Pagan v. United States Of America

Filing 22

OPINION: For the foregoing reasons, the petition for a writ of habeas corpus is denied. As Petitioner has not made a substantial showing of the denial of a constitutional right, a certificate of appealability will not issue. 28 U.S.C. § 2253; see also United States v. Perez, 129 F.3d 255 (2d Cir. 1997); Lozada v. United States, 107 F.3d 1011 (2d Cir. 1997). Pursuant to 28 U.S.C. § 1915 (a) (3), it is hereby certified that any appeal from this order would not be taken in good faith. Coppedge v. United States, 369 U.S. 438, 444-45, 82 S. Ct. 917, 8 L. Ed. 2d 21 (1962). (Signed by Judge Robert W. Sweet on 11/8/2012) (mro)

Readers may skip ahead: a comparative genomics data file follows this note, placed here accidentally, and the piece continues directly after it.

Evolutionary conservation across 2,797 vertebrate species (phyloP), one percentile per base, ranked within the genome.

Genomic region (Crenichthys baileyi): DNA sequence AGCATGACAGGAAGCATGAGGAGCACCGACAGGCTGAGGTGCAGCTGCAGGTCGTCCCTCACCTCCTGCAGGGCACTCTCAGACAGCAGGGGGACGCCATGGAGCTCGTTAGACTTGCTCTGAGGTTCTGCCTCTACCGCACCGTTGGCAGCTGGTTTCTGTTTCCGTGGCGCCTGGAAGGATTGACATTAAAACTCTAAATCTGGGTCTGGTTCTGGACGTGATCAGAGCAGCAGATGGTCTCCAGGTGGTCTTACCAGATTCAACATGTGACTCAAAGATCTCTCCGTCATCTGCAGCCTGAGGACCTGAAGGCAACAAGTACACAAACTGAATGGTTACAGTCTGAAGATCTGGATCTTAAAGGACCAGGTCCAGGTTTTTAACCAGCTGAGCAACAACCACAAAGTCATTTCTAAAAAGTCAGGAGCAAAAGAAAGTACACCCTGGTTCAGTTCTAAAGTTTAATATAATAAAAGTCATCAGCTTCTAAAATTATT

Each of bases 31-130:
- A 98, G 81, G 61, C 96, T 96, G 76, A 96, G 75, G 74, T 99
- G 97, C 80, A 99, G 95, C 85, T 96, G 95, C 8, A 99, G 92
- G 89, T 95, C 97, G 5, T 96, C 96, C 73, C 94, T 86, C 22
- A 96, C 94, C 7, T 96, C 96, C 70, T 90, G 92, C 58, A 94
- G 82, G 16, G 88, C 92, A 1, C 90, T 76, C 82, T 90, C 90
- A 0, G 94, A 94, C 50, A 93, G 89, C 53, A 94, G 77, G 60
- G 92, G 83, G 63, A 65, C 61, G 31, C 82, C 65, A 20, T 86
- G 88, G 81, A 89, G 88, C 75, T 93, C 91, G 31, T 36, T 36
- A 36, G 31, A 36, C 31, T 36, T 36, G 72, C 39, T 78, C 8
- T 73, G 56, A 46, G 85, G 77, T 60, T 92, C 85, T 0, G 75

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UNITED STATES DISTRICT COURT SOUTHERN DISTRICT OF NEW YORK -x PEDRO PAGAN, Petitioner, 12 Civ. 0732 OPINION - against THE PEOPLE OF THE STATE OF NEW YORK, Respondent. ---------­ ---------­ A P PEA RAN C E S: PEDRO PAGAN Pro se Attorneys Respondent ROBERT T. JOHNSON Bronx County District Attorney 198 East 161st Street Bronx, NY 10451 By: Allen H. Saperstein, Robert R. Sandusky, III, X Sweet, D.J. Pedro Pagan ("Pagan" or the "Petitioner") filed a petition seeking habeas corpus relief pursuant to 28 U.S.C. § 2254 to vacate his conviction entered on May 22, 2009, in New York State Supreme Court, Bronx County, convicting him, after a jury trial, of second-degree robbery (N.Y. Penal Law § 160.10(2) (a)) and sentencing him, as a second-felony offender, to a determinate term of imprisonment of ten years followed by five years of post-release supervision. Based upon the conclusions set forth below, the petition is denied. I. The Facts On February 22, 2008, at about 7:30 P.M., Hope McLeish ("McLeish") was robbed at knife-point as she was walking home from the Bronx Botanical Garden Metro North station. According to McLeish, she had several unobstructed views of the perpetrator1s face during the robbery. She also sustained injuries to her hand and fingers, and experienced pain and bruises on her back and knees. 1 After the robbery was over, McLeish flagged down a passing motorist and used his cellular phone to 1 911. Sergeant Kevin Maloney ("Maloney") proceeded to the scene of the robbery, where he interviewed McLeish and broadcast additional information to the ficers canvassing the area. described the perpetrator as a 25 to 30 five feet, McLeish old Hispanic male, seven inches tall, wearing a black jacket, a red hooded sweatshirt and a black skull cap. Responding to the transmission, police officers Juan Terrero ("Terrero") and Leonardo Rojas ("Rojas") saw the Petitioner a short distance from the robbery location, wearing a black jacket, red hooded sweatshirt, and a red and black baseball cap. ficers Terrero and Rojas detained the Petitioner and called Maloney to bring McLeish around to see if she could Another ify the Petitioner as the man who robbed her. was stopped by a dif man was not shown to McLeish and was prepared with respect to officer to the police unit but was released. second stop but at least one the second unit remembered stopping a man response scription on the radio transmission. As soon as Maloney and McLeish reached McLei No paperwork identified him[ stat Petitioner[ that she was "one hundred and 2 ten percent" certain that the Petitioner was the man who had just robbed her. Once the Petitioner was in custody, the officers recovered three one-dollar bills from his pants pocket, a black knit cap from his jacket pocket, and the black jacket, red hooded sweatshirt, and the red and black baseball cap that he was wearing. Neither a knife nor McLeish's purse was recovered. The Petitioner maintained that he never robbed McLeish and that the first time he saw her was at trial. II. Prior Proceedings On March 14, 2008, by Indictment Number 1076/08, a Bronx County grand jury charged the Petitioner with the crimes of Robbery in the First Degree, Robbery in the Second Degree, Robbery in the Third Degree, Assault in the Second Degree, Assault in the Third Degree, Grand Larceny in the Fourth Degree and Petit Larceny. Before and during the trial, the exclusion of evidence pertaining to the simultaneous stop of the second man was the subject of lengthy arguments. On December 18, 2008, the Bronx Supreme Court (the "Hearing Court") conducted a hearing pursuant 3 to Uni ates v. Wade, 388 U.S. 218, 87 S. Ct. 1926, 18 L. Ed. 2d 1149 (1967), in order to determine the admissibility of testimony relating to the out of court identification of the Petitioner immediately preceding his arrest. At the hearing, it was established that Maloney had radio transmitted the description given to him by McLeish so that other officers in the area could look for potential suspects. Within minutes of hearing the radio transmission, the Petitioner and another man, were detained by different police officers. Because Officer Rojas' location was easier to get to, Maloney drove McLeish to the Petitioner first. Once they arrived, McLeish immediately identified the Petitioner and no further identification procedures were conducted. At the conclusion of the hearing, the Petitioner's attorney advanced the argument that "to ensure greater accuracy, the appropriate thing for the police to have done would have been to bring the two people whom they did apprehend together for the complaining witness to look at." (H.T. at 84). Thus, the Petitioner contended that testimony concerning his identification by McLeish should have been suppressed because the procedure that yielded the positive identification was unduly suggestive and tainted by improper police conduct. at 84-86). The prosecution argued that the Petitioner had 4 Id. failed to meet his burden of establishing impropriety or undue and that "[t] he suggestion by a preponderance of the fact that two people were stopped in s case bearing on the suggestivity of this parti . has no ar show up rd. at 86-89). identification." The e also made a motion .:::...:;....:::...:;....:::...:;....:::...:;...:.;;;..;;;... to preclude in I the Petitioner "playing any radio transmission . which could pertain to another individual being stopped," contending that the only reason for doing so would be "to attribute culpability to that rd part." the Petitioner might so use the recording to attempt to establish "that the pol [that the police] imated that investigation was incomplete and jumped to a conclusion." indicated that the basis the two." The trial court The Petitioner his request "lies somewhere between (T. at 464-469, 473 475, 500-501, 508-509). The Petitioner so interviewed one of the officers who had detained the other man, who indicated that, although he had absolutely no recollection the events nor of the person detained, he would be willing to testify that it was his ce among those recorded on the indicating that another man had 549). ice communications detained. The court ultimately ruled 5 (rd. at 541­ the Petitioner failed to s obligation "to make an application to the court to meet indicate what the evidence [of third-party] culpability would uded the Petitioner from introducing the recorded be" transmiss and the officer's testimony concerning the stop Id. On 6, 2009, the Hearing Court denied suppression by not that, although the police never conducted an identification comparing both detainees, the testimony relating to McLei 's identification of the Petitioner would nevertheless be admissible at trial. "the identification Petitioner] was essentially spontaneous and occurred in of the offense . The court found that ose spatial and temporal proximity [that was] no proof of any unduly suggestive police conduct . that] none forwarded by [the Petitioner led court] to conclude that the showup procedure here in issue was unduly resulted, in any respect, in an the arguments stive or identification." (People's Ex. 2, Bronx Supreme Court ision and order, dated January 6, 2009). On April 24, 2009, the Petitioner was found guilty, after a jury trial, of Robbery in the Second Law § 160.10(2) (a)). (N.Y. Penal On May 14,2009, the Petitioner, through 6 his then-attorney Lois White of the Legal Aid Society, moved to vacate his conviction prior to sentence pursuant to N.Y.C.P.L. § 330.30(1) contending that the trial court had "unfairly precluded [him] from presenting evidence of third party guilt." (People's Ex. 3, Petitioner's N.Y.C.P.L dated May 14, 2009). § 330.30 [1] motion, The motion was denied on May 22, 2009 by the Bronx Supreme Court. The Petitioner was sentenced as a second felony offender, to a determinate sentence of ten year incarceration, followed by five years of post-release supervision, with an eighteen-year order of protection issued in favor of the victim. On direct appeal to the New York State Supreme Court, Appellate Division, First Department (the "Appellate Division") , the Petitioner raised five claims: Point I - Since two separate police units, responding separately to the same radio-description of the suspect, simultaneously but separately apprehended two Hispanic men, the single show-up identification of the [the Petitioner] was unnecessarily suggestive, mandating suppression. u.S. Const. Amends. VI, XlVi N.Y. Const. Art I § 6. Point II - The court deprived [the Petitioner] of his right to confrontation and to present a defense when it precluded (1) the tape-recorded radio transmission of the stop of a second man, and (2) the testimony of the officer who stopped the second man, where the evidence was admissible under Kyles v. Whitley, 514 U.S. 419 (1995), to challenge the thoroughness of the 7 police investigation. U.S. Const. Amends. VI, XlVi N.Y. Const. Art I § 6. Point III - The testimony of the office who stopped the second man was also admissible under People v. Primo, 96 N.Y.2d 351 (2001), as evidence of possible third-party culpability, and to undermine the identification evidence[i] as a result, its preclusion deprived [petitioner] of his rights to confrontation, to present a defense, and [to] a fair trial. U.S. Const. Amends. VI, XlVi N.Y. Const. Art I § 6. Point IV - Evidence of "a little pain" in the back of the neck, no medical treatment, and the taking of a few over-the-counter Tylenol pills was legally insufficient to establish the "substantial pain" requirement to support a conviction of [Robbery in the Second Degree], mandating that the judgment be reduced to [Robbery in the Third Degree] U.S. Const. Amends. VI, XlVi N.Y. Const. Art I § 6. Point V - In light of the minor injuries to the complainant and [the Petitioner's] difficult past and [severe] learning difficulties, a sentence of ten years was unduly harsh. U.S. Const. Amends. VI, XlVi N.Y. Const. Art I § 6. (See People's Exs. 5-7). On May 19, 2011, the Appellate Division affirmed the judgment of conviction. Dept. 2011). See People v. Pagan, 84 A.D.3d 605 (1st In rejecting the Petitioner's argument, the Appellate Division found that the hearing court properly denied the Petitioner's suppression motion, stating that: [Petitioner's] sole challenge to the prompt showup identification is his claim that the police should have also shown the victim a second possible suspect. Police radio communications indicated that at the time 8 the police stopped defendant, who met a detailed description alleged robber, another team officers stopped a second man several blocks away, allegedly in response to the same radioed description. This man was apparently not detained for any significant period, and no stop and frisk report or other record was made of the stop. The hearing evidence did not establish whether, or to what extent, the second man, may have met description. In any event, regardless of whether the second man met the description, [the Petitioner] has not provided any authority for the proposition that the police are constitutional required to include alternative suspects in a showup. Moreover, [the Petitioner] has not advanced any lawful basis for the pol to detain and transport a person for investigatory purposes after they no longer cons the person a suspect. Pagan, 84 A.D.3d at 606. In tion, the Appellate Division rejected the Petitioner's claims as to the t recording and ficer's testimony, stating that: The police stop of a second man around time of [the Pet ioner's] arrest was also the subject of issues raised at trial. The trial court properly exerci its discret when it precluded [the Petitioner] from introducing a tape recording of the pol broadcast of the stop of the second man, or the testimony of the off who made the stop. Given the limited information about the stop, the prof evidence lacked any probative value either to challenge the reI lity of the police investigation or to suggest third-party culpability. The tape only established the fact that a second man was stopped at a particular place, but nothing about the second man's appearance. The officers could not I the stop even after defense counsel played the 9 tape for them. [Petitioner] relies on the inference that if the police stopped the second man after hearing a description on the radio, he must have met the description. However, the record is consistent with various scenarios. Among other things, the police may have momentarily stopped the man and released him upon a realization that he did not meet the description, or the man may have attracted police attention for some kind of suspicious behavior unrelated to the description. Accordingly, the court properly concluded that the proffered evidence was too speculative to have any probative value, and that any reference to the second man was likely to confuse or mislead the jury, [Petitioner] did not assert, except by way of untimely postverdict motion, any constitutional right to introduce the proffered evidence. Accordingly, he did not preserve his constitutional claims, and we declide to review them in the interest of justice. As an alternative holding, we find no violation of [the petitioner's] right to confront witnesses and present a defense. rd. at 606 07 (citations omitted). On November 18, 2011, the New York Court of Appeals denied the Petitioner's application for leave to appeal to that court. See People v. Pagan, 17 N.Y.3d 954 (2011). On April 12, 2012, the Petitioner filed a pro se petition for a writ of habeas corpus and it was marked fully submitted on August 27, 2012. III. Discussion 10 A) Standard of Review for Habeas COrpus Petitions Brought Pursuant to 28 U.S.C. § 2254 Section 2254 of the 1996 Antiterrorism and Effective Death Penalty Act ("AEDPA If ) provides a federal remedy for state prisoners if their continued custody is in violation of federal law. § Pub. L. No. 104 132, 100 Stat. 1214, codified at 28 U.S.C. 2254(a) i v. Florida, 449 U.S. 560, 571, 101 S. see ("This Court has no Ct. 802, 66 L. Ed. 2d 740 (1981). supervisory authority over state courts, and, in reviewing a state court judgment, we are confined to evaluating it in relation to the Federal Constitution. If) • Errors of state law are not cognizable on federal habeas review. Estelle v. McGuire, 502 U.S. 62, 71-72, 112 S. Ct. 475, 116 L. Ed. 2d 385 (1991). Petitioners bear the burden of proving violations of federal law by a preponderance of the evidence. See Jones v. Vacco, 126 F.3d 408 1 415 (2d Cir. 1997). Thus 1 under the AEDPA 1 federal habeas courts must presume the state court/s factual findings are correct and may overturn those findings only if the Petitioner offers evidence of their incorrectness. 28 U.S.C. § 2254(e). A state court's adjudication may be overturned only if it either: 11 (1) resulted in a decision that was contrary to, or involved an unreasonable application of, clearly established Federal law, as determined by the Supreme Court of the United States; or (2) resulted in a decision that was based on an unreasonable determination of the facts in light of the evidence presented in the State court proceeding. 28 U.S.C. 362 I § 2254 (d) (1), (2) i see Williams v. , 529 U.S. 375 - 76, 120 S. Ct. 1495, 146 L. Ed. 2 d 389 (2000). With respect to the "contrary to" clause, the writ may issue in two circumstances: first, if the state court decision "applies a rule that contradicts the governing [Supreme Court] lawai and second, if the state court decision addresses a set of facts "materially indistinguishable" from a relevant Supreme Court case and arrives at a result different to that reached by the Court. Lockyer v. Andrade, 538 U.S. 63, 73, 123 S. Ct. 1166, 155 L. Ed. 2d 144 (2003), 405-06). (quoting Williams, 529 U.S. at The "clearly established Federal law" refers to Supreme Court holdings, as opposed to the dicta, as of the time of the relevant state court decision. See Williams, 529 U.S. at 412. A state court decision involves an "unreasonable application" of Supreme Court precedent when the state court either "identifies the correct governing legal rule" from the 12 Supreme Court's cases but "unreasonably applies it to the facts" of the case, or "unreasonably extends a legal principle from [the Court's] precedent to a new context where it should not apply or unreasonably refuses to extend that principle to a new context where it should apply." Id. at 407. Under the "unreasonable application" clause, "a federal habeas court may not issue the writ simply because that court concludes in its independent judgment that the state-court decision applied clearly established federal law erroneously or incorrectly." Id. at 411. "Rather, it is the habeas applicant's burden to show that the state court applied [Supreme Court precedent] to the facts of unreasonable manner." s case in an objectively Woodford v. Visciotti, 537 U.S. 19, 25, 123 S. Ct. 357, 154 L. Ed. 2d 279 (2002). Any determination of a factual issue made by a state court must be presumed correct unless the petitioner can show by clear and convincing evidence that such presumption should not apply. See 28 U.S.C. § 2254 (e) (1) . In addition, the Supreme Court's jurisprudence on the "unreasonable application" clause of § 2254(d) (1) makes "clear that whether a state court's decision was unreasonable must be assessed in light of the record the court had before it." 13 Holland v. Jackson, 542 U.S. 649, 652, 124 S. Ct. 2736, 159 L. Ed. 2d 683 (2004). emphasized that, In Cullen v. Pinholster, the Court recently ~[i]f a claim has been adjudicated on the merits by a state court, a federal habeas Petitioner must overcome the limitation of § 2254(d) (1) on the record that was before that state court." --- U.S. --, 131 S. Ct. 1388, 1400, 179 L. Ed. 2d (2011). B) The State Court's Adjudication Was Not Contrary to Clearly Established Federal Law or Unreasonable Petitioner contends that he is entitled to habeas relief because: [T]he defense argued that the show up identification should be suppressed because it was unnecessarily suggestive. The decision the court denied the motion (Boyle. J.). Decision, filed January 3, 2009. Evidence of the Stop of the Second Man. Preclusion of the Tape Recording. Preclusion of the officers' testimony. (Petition at ~ 13). As the Petitioner is pro se, his submissions will therefore be liberally construed and read to raise the strongest argument they suggest. 75, 79 (2d Cir. 1996) i See e . . , Graham v. Henderson, 89 F.3d U.S. v. Ramirez, No. 98 Cr. 927 (RWS) , 2012 WL 11280, at *1 (S.D.N.Y. Jan. 3, 2012). 14 Thus, liberal construing the petition, it appears that the Petitioner is raising the several claims that he advanced on direct appeal to the Appellate Division. The first claim that the Petitioner raised on direct appeal was that, \\[s]ince two separate police units, responding separately to the same radio description of the suspect simultaneously but separately apprehended two Hispanic men, the single show-up identification of [the Petitioner] was unnecessarily suggestive, mandating suppression. 11 (Ex. 5, pp. 2, 27 29). Thus, he contends that the show up identification was unduly suggestive because McLeish should have been allowed to view the second, unknown person who had been detained. Next, he argues that the jury should have heard evidence concerning the detention of the alternative perpetrator suspect. The Petitioner advances that the tape recording and the officers' testimony regarding the second person detained unfairly precluded him from presenting evidence of third-party guilt. The Petitioner's Show Identification Claims Clearly established federal law requires a two part inquiry to determine the admissibility of identification evidence. As the Second Circuit noted, \\[r]eliability is the touchstone for the admission of eyewitness identification 15 testimony pursuant to the Due Process Clause of the Fourteenth [and] our inquiry into the reliability of Amendment eyewitness identifications proceeds in two stages. 1I Ercole, 565 F.3d 80, 88 (2d Cir. 2009). Brisco v. First, the court must determine whether the identification procedure used was unduly or unnecessarily suggestive, if it is based on police procedures that create "a very substantial likelihood of irreparable misidentification. Perry v. New Hampshire, Ct. 716, 718, 181 L. Ed. 2d 694 (2012) u.s. -- 132 S. (quoting Simmons v. United States, 390 U.S. 377, 384, 88 S. Ct. 967, 19 L. Ed. 2d 1247 (1968». As the Supreme Court noted, show up identification procedures have been "widely condemned ll because they are inherently suggestive. See Stoval v. Denno, 388 U.S. 293, 302, 87 S. Ct. 1967, 18 L. Ed. 2d 119 (1967), overruled on other grounds by Griffith v. , 479 U.S. 314, 107 S. Ct. 708, 93 L. Ed. 2d 649 (1987). However, a show up identification only violates the due process clause where it is "unnecessarily suggestive. II Brisco, 565 F.3d at 88. If the court finds that "impermissibly suggestive procedures are not employed, independent reliability is not a constitutionally required condition of admissibility, and the reliability of the identification is simply a question for the jury." United States v t 40 F.3d 1347, 1359 (2d Cir. 1994) 16 However (internal citation omitted). l if the identification procedure was unnecessarily or unduly suggestive I the court must reach the second step of the analysis and "weigh the corrupting the suggestiveness against other factors indicating effect that the identification may be independently reliable.v. Kel I 257 F.3d 122 (2d Cir. 2001) i Raheem Manson v. Branthwaite l 423 U.S. 98 1 1141 97 S. Ct. 2243 1 52 L. Ed. 2d 140 (1977) (stating that even a suggestive procedure "does not in itself intrude upon a constitutionally protected interest- if it did not contribute significantly to the identification of the defendant.) . Whether or not the identification was independently reliable turns on the factors set forth by the Supreme Court in Neil v. Biggers, 409 U.S. 188, 199-200, 93 S. Ct. 375, 34 L. Ed. 2d 401 (1972). These factors, which are viewed under the totality of the circumstances I include "the opportunity of the the crime witness to view the criminal at the time l the witness' degree of attention, the accuracy of the witness' prior description of the criminal I the level of certainty demonstrated by the witness at the confrontation, and the length of time between the crime and the confrontation. u Id. In the instant case, the Hearing Court determined that 17 the challenged show up procedure was not unnecessarily suggestive. The court noted that the show up was "the culmination of an unbroken chain of exigent events" such that the "identification of defendant was essentially spontaneous and occurred in close spatial and temporal proximity to the (People's Ex. 2 at 6, 7 8). offense." In addition, upon review of the record and an examination of the conduct of the police, the court found no impropriety or undue suggestion attendant to the identification procedure. (Id.). The Hearing Court thus concluded that "the People indeed satisfied their initial burden of establishing the reasonableness of the police conduct and the lack of any undue suggestiveness in the pretrial identification procedure. II rd. at 11). Additionally, the Appellate Division upheld the Hearing Court's decision, finding that the decision was neither contrary to, nor an unreasonable application of, Supreme Court precedent, and that it was not an unreasonable determination of evidence adduced at the hearing. The court stated that that the Petitioner had failed to cite any case holding that "the police are constitutionally required to include alternative suspects in a show up. II --""'-­ , 84 A.D.3d at 606. The Petitioner, then and now, has failed to show that 18 the state court adjudication was contrary to clearly established federal law, that it involved an "unreasonable application" clearly established federal law, or that it resulted in a decision that was based on an unreasonable determination of the facts light of the evidence presented in the State court proceeding. The presentation of a suspect, without alternates, for the purposes of an identification procedure does not offend clearly established Supreme Court precedent. A review of the record also reveals no suggestion that the police employed an identification procedure that was impermissibly suggestive. In addition, even assuming that the identification procedure was unnecessarily or unduly suggestive, when weighing the suggestiveness of the identification procedures against the reliability of the identification, the identification of the Petitioner was independently reliable and thus properly admitted. The robbery took place within a short time frame of the identification and McLeish immediately and spontaneously identified the Petitioner as the man who had just robbed her. She also had several unobstructed views of the perpetrator's face and assured the police that she was "one hundred and ten percent sure" that they had apprehended the right man. Thus, an examination of the Biggers factors reveals an independent basis for reliability in this case. 19 Alternative Recording and Officer's Testimony the Preclusion Since the Petitioner did not raise his federal constitutional claims in a timely fashion at trial, the Appellate Division found that he had not preserved them for appel e review under New York law. New York procedural rules require that questions of law raised on appeal must be preserved by specific objection during tri N.Y.C.P.L. § 470.05(2)1. Because the Petitioner did not present his federal claims to the trial court in compliance with state procedural rules, the Appellate Division's refusal to adjudicate the claim as unpreserved qualifies as an independent and adequate state ground for denying federal review. See Cone v. Bell, 556 U.S. 449, 465, 129 S. Ct. 1769{ 173 L. Ed. 2d 701 (2009) (finding that "consistent with the longstanding requirement that habeas petitioners must exhaust available state remedies before seeking 1 N.Y.C.R.L. § 470.05(2) provides: "For purposes of appeal, a question of law with respect to a ruling or instruction of a criminal court during a trial or proceeding is presented when a protest thereto was registered, by the party claiming error, at the time of such rUling or instruction or at any subsequent time when the court had an opportunity of effectively changing the same. Such protest need not be in the form of an "exception" but is sufficient if the party made his position with respect to the ruling or instruction known to the court, or if in response to a protest by a party, the court expressly decided the question raised on appeal. In addition, a party who without success has either expressly or impliedly sought or requested a particular ruling or instruction, is deemed to have thereby protested the court's ultimate disposition of the matter or failure to rule or instruct accordingly sufficiently to raise a question of law with respect to such disposition or failure regardless of whether any actual protest thereto was registered." 20 reI f in federal court, we have held that when a petitioner fails to raise his federal claims in compliance with relevant state procedural rules, the state court's refusal to adjudicate the claim ordinarily qualifies as an independent and adequate state ground for denying federal review. ") (internal citation omitted) . Here, the Appellate Division's decision that the Petitioner's constitutional claims were unpreserved was an independent state procedural bar as it was based on wellestablished New York rules and only those al objections that are both contemporaneous and specific are preserved for appellate review. v. ------~---- See N.Y.C.P.L. , 84 N.Y.2d 990, 992 § 470.05(2) i see also (1994) Ie (federal constitutional arguments must be preserved by contemporaneous, specific objections.) . During the course of the Petitioner's trial, his attorney only argued that the evidence was admiss state law precedent. e under The constitutional component of the claim was not introduced until the Petitioner filed his N.Y.C.P.L. 330.30(1) motion to set aside the verdict. § As such motions can only set aside a verdict on grounds that would require reversal as a matter of law if raised on appeal, and are not preserved 21 for appellate review. See People v. Padro, 75 N.Y.2d 820, 821 (1990) . The Second Circuit has "recognized the propriety such rules, noting that' [i]f a state appellate court refuses to review the merits of a criminal defendant's claim of constitutional error because of his failure to comply with . a contemporaneous objection rule, a federal court generally may not consider the merits of the constitutional claim on habeas corpus review." Garcia v. Lewis, 188 F.3d 71, (quoting Peterson v. Scul , 896 F.2d 661, 663 79 (2d Cir. 1999) (2d Cir. 1990)) In such cases, federal courts defer "to New York's consistent application of its contemporaneous objection rules." Id. The Appellate Division's holding here was the last reasoned opinion on the Petitioner's federal constitutional claim, and provides an independent and adequate state ground for its decision. Pagan, 84 A.D.3d at 607; see Harris v. Reed, S. Ct. 1038, 1044 n.10, 103 L. Ed. 2d 308 finition, 489 U.S. 255, 109 (1989) ("By its very the adequate and independent state ground doctrine requires the federal court to honor a state holding that is a sufficient basis for the state court's judgment, even when the state court also reI on federal law."). a showing of cause for the Accordingly, "absent fault and resulting prejudice," habeas review of the claims remains prohibited. 22 z v. Leonardo, 898 F.2d 7/ 9 (2d Cir. 1990). To satisfy the cause standard, a petitioner must show that \\\some objective factor external to the defense impeded counsel's efforts' to raise the claim in state court." McCle v. Zant, 499 U.S. 467, 493, 111 S. Ct. 1454, 1470, 113 --------~-~------- L. Ed. 2d 517 (1991) (quoting Murray v. Carrier, 477 U.S. 478, 488, 106 S. Ct. 2639, 2645, 91 L. Ed. 2d 397 (1986)). \\[I]nterference by officials" is one such factor. 499 U.S. at 494 McCle (internal quotations omitted) . The Petitioner has not demonstrated cause for this failure to raise his constitutional claims until he filed his N.Y.C.P.L. § 330.30 motion, which was after the verdict was rendered and the jury was sent home. As the Petitioner has failed to demonstrate cause for the default, there is no need to reach on the question of prejudice. See Levine v. Comm'r of Correctional Srvs., 44 F.3d 121, 127 (2d Cir. 1995). In addition, insofar as the recording and testimony about the second detained person were proffered as evidence to establish third-party culpability, the trial court's denial of that application was neither contrary to, nor an unreasonable application of federal law. Since the Petitioner's proffered 23 evidence did not even establish the gender of the stopped, much less that person's race, age, clothing or appearance, the trial court determined that the merely slight, remote or conjectural signif f " and thus was iently probative to outweigh [the] countervailing risks [including] undue prejudice to the opposing In any event, the Appellate Hearing Court "properly concluded t was too speculative to have any sion held that the proffered evidence ue, and that any reference to the second man was 1 to confuse or mislead the Pagan, 84 A.D.3d at 607. that the Petitioner had not, , confusing the (T. at 19 20) issues or misleading the jury." jury." was "of Appellate Division stated by way of an untimely " postverdict motion, any constitutional right to introduce the precluded evidence. Accordingly, he did not preserve his constitutional claims." Id. court also found in the alternative, that there was "no violation of ["the Petitioner's] right to confront witnesses and present a defense." A.D.3d at 607. Accordingly, the state court's decision to preclude the prof unreasonable applicat IV. Pagan, 84 was neither contrary to, nor an early established federal law. Conclusion 24 For foregoing reasons, the petition for a writ of habeas corpus is denied. As Petitioner has not a substantial showing of the denial of a constitutional appealability will not issue. , a certificate of 28 U.S.C. States v. Perez, 129 F.3d 255 (2d 2253; see also United r. 1997); Lozada v. United States, 107 F.3d 1011 (2d Cir. 1997). 1915 (a) (3), it is hereby certif § Pursuant to 28 U.S.C. that any appeal from this order would not be taken in good faith. v. United States, 369 U.S. 438, 444-45, 82 S. Ct. 917, 8 L. . 2d 21 (1962) . It is so ordered. New York, NY November ~, 2012 U.S.D.J. 25 §